Townsend, Tennessee - Great Smoky Mountains National Park
Welcome to the Fishing Report. The sun is shining and it is going to be hot again today. There is not much traffic on the streets. I counted 9 cars on the way to work. I did leave home earlier than usual. Little River is getting low. I stepped on a rock this morning when I took the water temperature. I have not stepped on that rock all year. This is the first time I have noticed it actually out of the water. I think Little River is at it’s yearly low. Flow is 117 cubic feet per second (cfs). Median flow for this date is 168 cfs. There is no chance for rain today or tomorrow and the chance is slight for the three days following.
I have not heard anything bad about the fishing. Most people know they need to be on the streams at daybreak and in the evenings. And we should use fine tippet. We should stay hidden and blend in. Smaller flies will work best. Anything yellow is working. That could be a Yellow Elk Hair Caddis or Yellow Sally Stonefly pattern of some sort. I would use a #16. Terrestrials are fare game for trout at this time of year. Beetles, ants and inchworms make up a substantial part of a trout’s diet during the Summer. Bill and I were just looking at the glass door exit to our fire escape. In webs and on the glass are several different varieties of mayflies and a Yellow Sally. The mayflies are all various shades of cream colored and in different sizes from tiny to rather large. The stonefly is a #16.
The higher you are in the mountains the cooler the water will be. Smaller shaded streams are a good choice.
We need rain. I hope it doesn’t come in the form of a hurricane. That would be awful considering the oil spill in the Gulf of Mexico. It is supposed to be cool here tonight, 63 degrees. That is close to normal.
For the first time in a long time I checked the Drought Monitor and the U.S. Seasonal Drought Outlook. Everything looks fine here. We are not abnormally dry and there is no drought expected. I guess this is a temporary situation and there is no reason for concern. I still wish it would rain for a few days.
I talked to a guy yesterday who is coming to our area in July. He wanted me to tell him what the fishing would be like. He wanted to catch some trout. That’s a tough one. I mentioned the fact that water could be low and warm. I told him about the tailwaters in our area. I talked about fishing in higher elevations. But, I don’t know what the fishing will be like in July. It could cool off and we might have higher water. Or maybe neither. Fishing success in the Smokies depends on both.
I’m tying a new fly that looks like a shad but it is much faster to produce than a Puglisi. I’m using white marabou for the tail and wrapping the hook using Pearl Chenille. The color is pearl. I am making a few extra wraps up near the head to give it bulk. Then I trim the chenille fibers to form a flat area to glue on hologram dome eyes. Next, I use a gray marker and darken the back of the baitfish all the way back into the marabou. The final step is to mix up a little 5 minute epoxy and using a tooth pick, apply some to the eye sockets and the thread wraps at the head. I’m waiting a minute for the glue to set up then using another tooth pick I place an eye on each side. The whole process takes very little time. And this fly looks killer. It is tied on a Gamakatsu stinger hook in sizes from #6 to #2. It will be used for smallmouth bass, white bass and stripers. If it works I’ll take pictures and show how it’s done. I think it will work.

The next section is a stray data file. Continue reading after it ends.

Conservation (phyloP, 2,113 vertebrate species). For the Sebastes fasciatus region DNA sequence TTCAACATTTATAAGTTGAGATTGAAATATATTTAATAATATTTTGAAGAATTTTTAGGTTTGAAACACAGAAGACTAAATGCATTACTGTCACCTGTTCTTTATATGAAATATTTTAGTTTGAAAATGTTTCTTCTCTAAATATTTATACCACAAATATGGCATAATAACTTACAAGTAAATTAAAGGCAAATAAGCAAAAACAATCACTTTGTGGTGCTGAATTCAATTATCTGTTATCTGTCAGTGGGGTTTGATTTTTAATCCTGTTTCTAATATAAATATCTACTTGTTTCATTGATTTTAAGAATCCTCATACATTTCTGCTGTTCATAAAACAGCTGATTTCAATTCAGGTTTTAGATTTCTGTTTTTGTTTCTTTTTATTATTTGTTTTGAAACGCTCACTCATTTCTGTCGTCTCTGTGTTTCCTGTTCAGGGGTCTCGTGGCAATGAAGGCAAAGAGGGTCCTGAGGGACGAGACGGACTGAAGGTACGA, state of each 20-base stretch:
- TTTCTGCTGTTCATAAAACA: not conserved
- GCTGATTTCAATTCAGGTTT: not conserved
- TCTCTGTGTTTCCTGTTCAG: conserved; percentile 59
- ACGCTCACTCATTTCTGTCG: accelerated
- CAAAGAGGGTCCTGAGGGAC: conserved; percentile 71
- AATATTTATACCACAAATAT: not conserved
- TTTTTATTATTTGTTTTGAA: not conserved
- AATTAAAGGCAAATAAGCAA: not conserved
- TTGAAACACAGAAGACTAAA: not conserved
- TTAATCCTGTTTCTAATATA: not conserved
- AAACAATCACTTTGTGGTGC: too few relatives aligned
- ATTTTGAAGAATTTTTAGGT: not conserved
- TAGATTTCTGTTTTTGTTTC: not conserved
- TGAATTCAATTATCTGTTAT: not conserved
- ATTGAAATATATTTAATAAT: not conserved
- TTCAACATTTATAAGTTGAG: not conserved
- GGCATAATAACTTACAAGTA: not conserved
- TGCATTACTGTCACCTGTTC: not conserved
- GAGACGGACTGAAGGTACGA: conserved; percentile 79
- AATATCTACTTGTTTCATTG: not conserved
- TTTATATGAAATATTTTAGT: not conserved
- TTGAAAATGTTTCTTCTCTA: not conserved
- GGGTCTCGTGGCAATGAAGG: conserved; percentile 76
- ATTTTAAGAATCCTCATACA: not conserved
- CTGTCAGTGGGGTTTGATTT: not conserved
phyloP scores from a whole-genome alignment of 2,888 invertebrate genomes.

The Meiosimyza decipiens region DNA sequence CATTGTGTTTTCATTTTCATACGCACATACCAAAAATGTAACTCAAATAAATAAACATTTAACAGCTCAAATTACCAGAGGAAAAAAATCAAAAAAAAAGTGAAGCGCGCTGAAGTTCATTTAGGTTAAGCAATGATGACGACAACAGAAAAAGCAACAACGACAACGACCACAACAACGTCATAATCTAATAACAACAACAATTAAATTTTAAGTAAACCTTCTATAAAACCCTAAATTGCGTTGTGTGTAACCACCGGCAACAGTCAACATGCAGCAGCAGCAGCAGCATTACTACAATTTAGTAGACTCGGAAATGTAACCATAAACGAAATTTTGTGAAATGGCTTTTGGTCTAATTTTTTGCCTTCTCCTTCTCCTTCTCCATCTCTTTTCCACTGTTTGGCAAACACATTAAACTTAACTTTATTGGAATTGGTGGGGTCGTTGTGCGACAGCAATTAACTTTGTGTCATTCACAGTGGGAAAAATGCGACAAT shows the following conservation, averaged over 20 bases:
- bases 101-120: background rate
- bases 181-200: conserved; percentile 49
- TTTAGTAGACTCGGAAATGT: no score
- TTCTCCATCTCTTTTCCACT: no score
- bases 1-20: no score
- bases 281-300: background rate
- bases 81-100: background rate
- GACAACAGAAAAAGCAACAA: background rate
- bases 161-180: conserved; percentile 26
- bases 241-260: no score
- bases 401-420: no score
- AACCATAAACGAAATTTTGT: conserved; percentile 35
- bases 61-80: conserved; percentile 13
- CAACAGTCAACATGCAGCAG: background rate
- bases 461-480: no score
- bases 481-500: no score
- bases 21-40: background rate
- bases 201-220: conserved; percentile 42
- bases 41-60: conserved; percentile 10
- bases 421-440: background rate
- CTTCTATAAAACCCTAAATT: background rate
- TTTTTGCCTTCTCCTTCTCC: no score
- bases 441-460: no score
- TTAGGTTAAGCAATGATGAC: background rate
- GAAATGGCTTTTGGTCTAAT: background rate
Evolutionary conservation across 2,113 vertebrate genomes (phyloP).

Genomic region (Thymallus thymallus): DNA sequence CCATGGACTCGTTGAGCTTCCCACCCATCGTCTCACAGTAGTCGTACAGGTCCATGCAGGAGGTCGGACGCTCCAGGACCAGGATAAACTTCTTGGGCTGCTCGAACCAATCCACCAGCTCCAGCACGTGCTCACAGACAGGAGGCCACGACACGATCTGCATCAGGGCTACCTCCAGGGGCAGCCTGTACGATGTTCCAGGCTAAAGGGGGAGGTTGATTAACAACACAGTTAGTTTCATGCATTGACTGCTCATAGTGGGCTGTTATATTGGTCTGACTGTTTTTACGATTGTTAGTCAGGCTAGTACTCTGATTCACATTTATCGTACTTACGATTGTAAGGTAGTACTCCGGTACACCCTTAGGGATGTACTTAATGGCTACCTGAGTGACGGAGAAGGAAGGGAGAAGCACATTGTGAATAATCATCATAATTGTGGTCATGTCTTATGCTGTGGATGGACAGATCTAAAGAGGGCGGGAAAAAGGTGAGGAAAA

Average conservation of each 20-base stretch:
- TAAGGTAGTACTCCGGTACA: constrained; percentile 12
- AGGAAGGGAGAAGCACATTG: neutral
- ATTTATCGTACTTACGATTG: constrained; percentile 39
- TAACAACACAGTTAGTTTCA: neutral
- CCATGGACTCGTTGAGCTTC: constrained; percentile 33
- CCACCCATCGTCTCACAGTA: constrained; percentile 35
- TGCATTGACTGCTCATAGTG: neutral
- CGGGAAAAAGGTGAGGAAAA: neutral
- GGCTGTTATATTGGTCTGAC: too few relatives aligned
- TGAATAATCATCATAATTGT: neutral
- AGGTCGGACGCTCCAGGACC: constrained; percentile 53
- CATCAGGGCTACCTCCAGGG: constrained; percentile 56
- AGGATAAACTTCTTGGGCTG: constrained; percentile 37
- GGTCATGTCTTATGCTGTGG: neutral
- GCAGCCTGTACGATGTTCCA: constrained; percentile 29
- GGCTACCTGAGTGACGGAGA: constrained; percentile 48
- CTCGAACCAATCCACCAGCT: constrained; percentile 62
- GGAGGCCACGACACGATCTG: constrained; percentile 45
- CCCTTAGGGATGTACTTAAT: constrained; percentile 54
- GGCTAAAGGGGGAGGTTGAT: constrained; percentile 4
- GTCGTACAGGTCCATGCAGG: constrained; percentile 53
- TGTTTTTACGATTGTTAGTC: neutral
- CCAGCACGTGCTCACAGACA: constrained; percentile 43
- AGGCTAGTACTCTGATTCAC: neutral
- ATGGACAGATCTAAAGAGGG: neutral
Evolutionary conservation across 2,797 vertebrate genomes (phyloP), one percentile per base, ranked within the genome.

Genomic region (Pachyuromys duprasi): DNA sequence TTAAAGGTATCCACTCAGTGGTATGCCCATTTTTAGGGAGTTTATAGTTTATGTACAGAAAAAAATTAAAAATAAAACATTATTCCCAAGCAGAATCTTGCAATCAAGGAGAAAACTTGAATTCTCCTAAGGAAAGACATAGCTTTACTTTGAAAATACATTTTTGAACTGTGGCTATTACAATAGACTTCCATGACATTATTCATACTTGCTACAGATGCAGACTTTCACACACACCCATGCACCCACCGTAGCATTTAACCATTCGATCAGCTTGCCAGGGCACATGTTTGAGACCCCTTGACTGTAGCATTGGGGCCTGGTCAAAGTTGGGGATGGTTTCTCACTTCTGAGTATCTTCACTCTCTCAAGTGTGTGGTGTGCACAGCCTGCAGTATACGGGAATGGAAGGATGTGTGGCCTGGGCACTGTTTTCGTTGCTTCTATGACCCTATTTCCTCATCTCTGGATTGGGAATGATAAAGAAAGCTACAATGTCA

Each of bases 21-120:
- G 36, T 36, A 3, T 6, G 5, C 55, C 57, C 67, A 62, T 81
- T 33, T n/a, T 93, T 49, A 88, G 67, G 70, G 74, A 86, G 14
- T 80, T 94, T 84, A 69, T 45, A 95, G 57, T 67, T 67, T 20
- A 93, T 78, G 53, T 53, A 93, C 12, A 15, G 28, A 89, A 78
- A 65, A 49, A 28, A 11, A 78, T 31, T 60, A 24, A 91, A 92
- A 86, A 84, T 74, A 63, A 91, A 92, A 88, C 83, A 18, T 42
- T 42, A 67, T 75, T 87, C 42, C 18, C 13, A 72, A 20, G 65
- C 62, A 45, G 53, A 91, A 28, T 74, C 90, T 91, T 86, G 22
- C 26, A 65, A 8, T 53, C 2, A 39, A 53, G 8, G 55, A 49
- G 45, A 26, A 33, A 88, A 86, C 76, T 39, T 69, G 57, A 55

There is an organization in Tennessee called Pride of Place (POP). The mission is to legislate a 5 cent deposit on all bottles and cans. Currently we are paying a litter tax on these containers and under the proposal by POP that would be eliminated. They have a bill in the State Legislature, it’s been there a while and it is currently in a non-action status. This deposit has been in place in several states and evidently it works to keep litter off the roads and out of the rivers. POP says it provides jobs and saves oil.
I’ve been asked to look into this and possibly support it in our County and State. I believe the Tennessee Council of Trout Unlimited has signed on as a supporter. I’m just looking into it at this point and don’t have a lot of knowledge. You can visit POP’s WEBSITE HERE.
Here is how I think it works.
The beverage distributor pays the initial 5 cent deposit into the bottle-bill fund along with a 1/8 cent container-recovery fee.
The beverage distributor gets back the 5 cents when it is sold to the grocer or retailer.
The grocer/retailer gets it back when he sells the beverage to the customer.
The customer gets the 5 cents back when he redeems the empty container at a certified redemption center.
The redemption center owner gets back the 5 cents plus a handling fee of 1 cent when he sells it to the certified scrap processor. The processor is reimbursed for his 5 cents plus a 1 cent handling fee. He also receives a fee of 1/10th cent to cover record keeping.
All POP expenses, including the handling fees paid to the redemption centers, will come out of the accrued unclaimed deposits. The State’s litter program will be paid by the 1/8 cent fee collected from the beverage distributor.
This sounds like a good idea on the surface. POP says that 80.4% of Tennesseans support this idea.
So far I’m liking this.
Have a great day and thank you for being here with us.
June 17, 2010
Little River Outfitters will be hosting a book signing with Ron Ellis on Saturday June 26, from 1 to 3pm. He will be signing copies of the new book "In That Sweet Country, Uncollected Writings of Harry Middleton".
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